I always hear experienced, aggressive skiers talk about "driving the tips" or "driving the skis hard". For instance, I recently got my first pair of professionally fitted boots, and the fitter asked "do you drive your skis hard?" I had internalized this idea as something that I should strive to do, although after watching this video series: http://skiherenow.blogspot.com/p/chapters-1-to-6_27.html, I'm now questioning this. To better frame my question, here's some background:
I'm a mainly self-taught, adult-onset skier (though I have taken lessons), and my progression has gone something like this:
* Skiing in a wedge, terrified of the hill.
* Making the magical discovery that if I planted a pole, my body would somehow automatically turn my skis around the pole plant, finally getting me beyond skiing in a wedge. (I have no doubt this is the "wrong" way to learn. Oh well. It's what I did.)
* At this point I advanced to doing the typical "z turn" - traverse the slope, try to overcome my insane fear of the fall line, finally getting myself to whip the skis around into a skidding turn, and then traversing the other way.
* Here things get foggy - somehow, I got to the point of doing somewhat rounded (and skidded) turns, from the back seat, which worked ok on blues, though I was still quite terrified of the fall line.
* As I started to ski blacks and carve at least part of my turns, I would get bone jarring edge chatter on typical scraped down afternoon hardpack (I ski tahoe, never set foot on eastern ice in my life.)
* I eventually discovered that I could eliminate almost all of the edge chatter by trying to keep my weight on the ball/big-toe of my foot. This worked but was difficult to do well - my crappy boots let my heel float quite a bit whenever I tried to pressure my forefoot.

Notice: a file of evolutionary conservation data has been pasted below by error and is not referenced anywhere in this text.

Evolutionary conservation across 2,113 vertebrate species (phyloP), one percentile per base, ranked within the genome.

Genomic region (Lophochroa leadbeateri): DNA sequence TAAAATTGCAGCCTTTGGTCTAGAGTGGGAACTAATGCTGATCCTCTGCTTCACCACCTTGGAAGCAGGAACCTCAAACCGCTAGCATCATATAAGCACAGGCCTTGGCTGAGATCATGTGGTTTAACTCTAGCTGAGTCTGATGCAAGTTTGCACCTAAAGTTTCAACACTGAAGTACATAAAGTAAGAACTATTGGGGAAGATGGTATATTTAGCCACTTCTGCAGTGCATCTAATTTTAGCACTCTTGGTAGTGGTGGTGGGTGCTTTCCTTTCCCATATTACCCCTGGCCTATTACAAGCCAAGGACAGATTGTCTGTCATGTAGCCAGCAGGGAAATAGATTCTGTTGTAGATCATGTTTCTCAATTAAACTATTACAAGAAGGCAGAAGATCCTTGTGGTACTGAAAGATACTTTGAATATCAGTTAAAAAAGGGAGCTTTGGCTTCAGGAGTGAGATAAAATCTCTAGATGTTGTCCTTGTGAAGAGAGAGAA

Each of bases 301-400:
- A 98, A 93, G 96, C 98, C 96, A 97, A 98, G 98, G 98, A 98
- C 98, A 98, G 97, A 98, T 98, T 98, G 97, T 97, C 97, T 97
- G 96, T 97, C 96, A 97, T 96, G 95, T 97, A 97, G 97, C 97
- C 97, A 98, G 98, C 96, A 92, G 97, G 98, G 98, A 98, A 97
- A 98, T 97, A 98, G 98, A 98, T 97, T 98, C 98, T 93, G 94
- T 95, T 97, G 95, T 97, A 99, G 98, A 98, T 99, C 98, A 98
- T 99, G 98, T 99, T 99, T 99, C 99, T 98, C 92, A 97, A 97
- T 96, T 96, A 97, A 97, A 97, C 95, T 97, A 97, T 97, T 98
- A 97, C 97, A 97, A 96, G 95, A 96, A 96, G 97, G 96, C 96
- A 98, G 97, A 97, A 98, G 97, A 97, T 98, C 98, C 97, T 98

* As I progressed to skiing off-piste blacks and double blacks, and overcame my fear of the fall line, I finally began to appreciate the importance of not being in the back seat - but my crappy boots gave me no way to achieve this other than putting my weight more or less flat-footed into the bottom of the boot. Essentially, I was striving to ski as though the boot cuff wasn't even there. I've heard people talk of this as "skiing as though the bindings weren't there", although you don't hear nearly as much about that idea as you do about "driving the tips".
So anyway, after reading lots of posts about how you can't get out of the back seat without a proper boot fit, and how the right boots are everything, and so on and so forth, I decided to get some real boots for this season, and went to a boot fitter.
The boot fitter more or less told me to expect miracles, and while I'm very very pleased with my purchase, the changes are much more subtle than I expect. The big things that I've noticed, after a few days on the new boots, are:
* I can almost completely relax my outside foot from the ankle down while in a turn, and still stay on edge. In my old boots, I could maintain what felt like a fairly neutral fore-aft position, but to keep the ski on edge I always felt like I had to squeeze with my big toe.
* I *don't* find it any easier or more beneficial to "drive my tips". Skiing still feels easiest when I stand on my whole foot, albeit with an emphasis toward the fore-foot. I think of it as the same way I would stand if I was playing basketball, getting ready to drive toward the hoop: you don't stand on your tip toes, ready to fall over on your face, but you also don't put much weight on your heels.
SO: All that being said, here's my actual question: Can I continue to progress without coming to appreciate the importance of "driving the tips"? Is "driving the tips" an out-dated technique, left over from the days of straight skis, as suggested in the video series I linked to above? When I watch modern racers, I can't see how or where they are putting obvious pressure onto their tips. (Doesn't mean I think they *aren't*, just means I can't see how or if they are doing it.) *Or*, should I continue doing what I'm trying to do right now, which is get my weight onto the balance point of the skis, and let them work for me?
I'd love to hear people's thoughts on this, and suggestions of things I can do to experiment with how I use my skis. I'm sure I'll get multiple different answers, and that's fine: I like hearing different ways to conceptualize these sorts of things, and I like trying different things to see what works best for me.
Also, sorry for the incredibly long post. What can I say? We need snow out here, really really badly. At least I'm not asking for advice on how tight my underwear should be.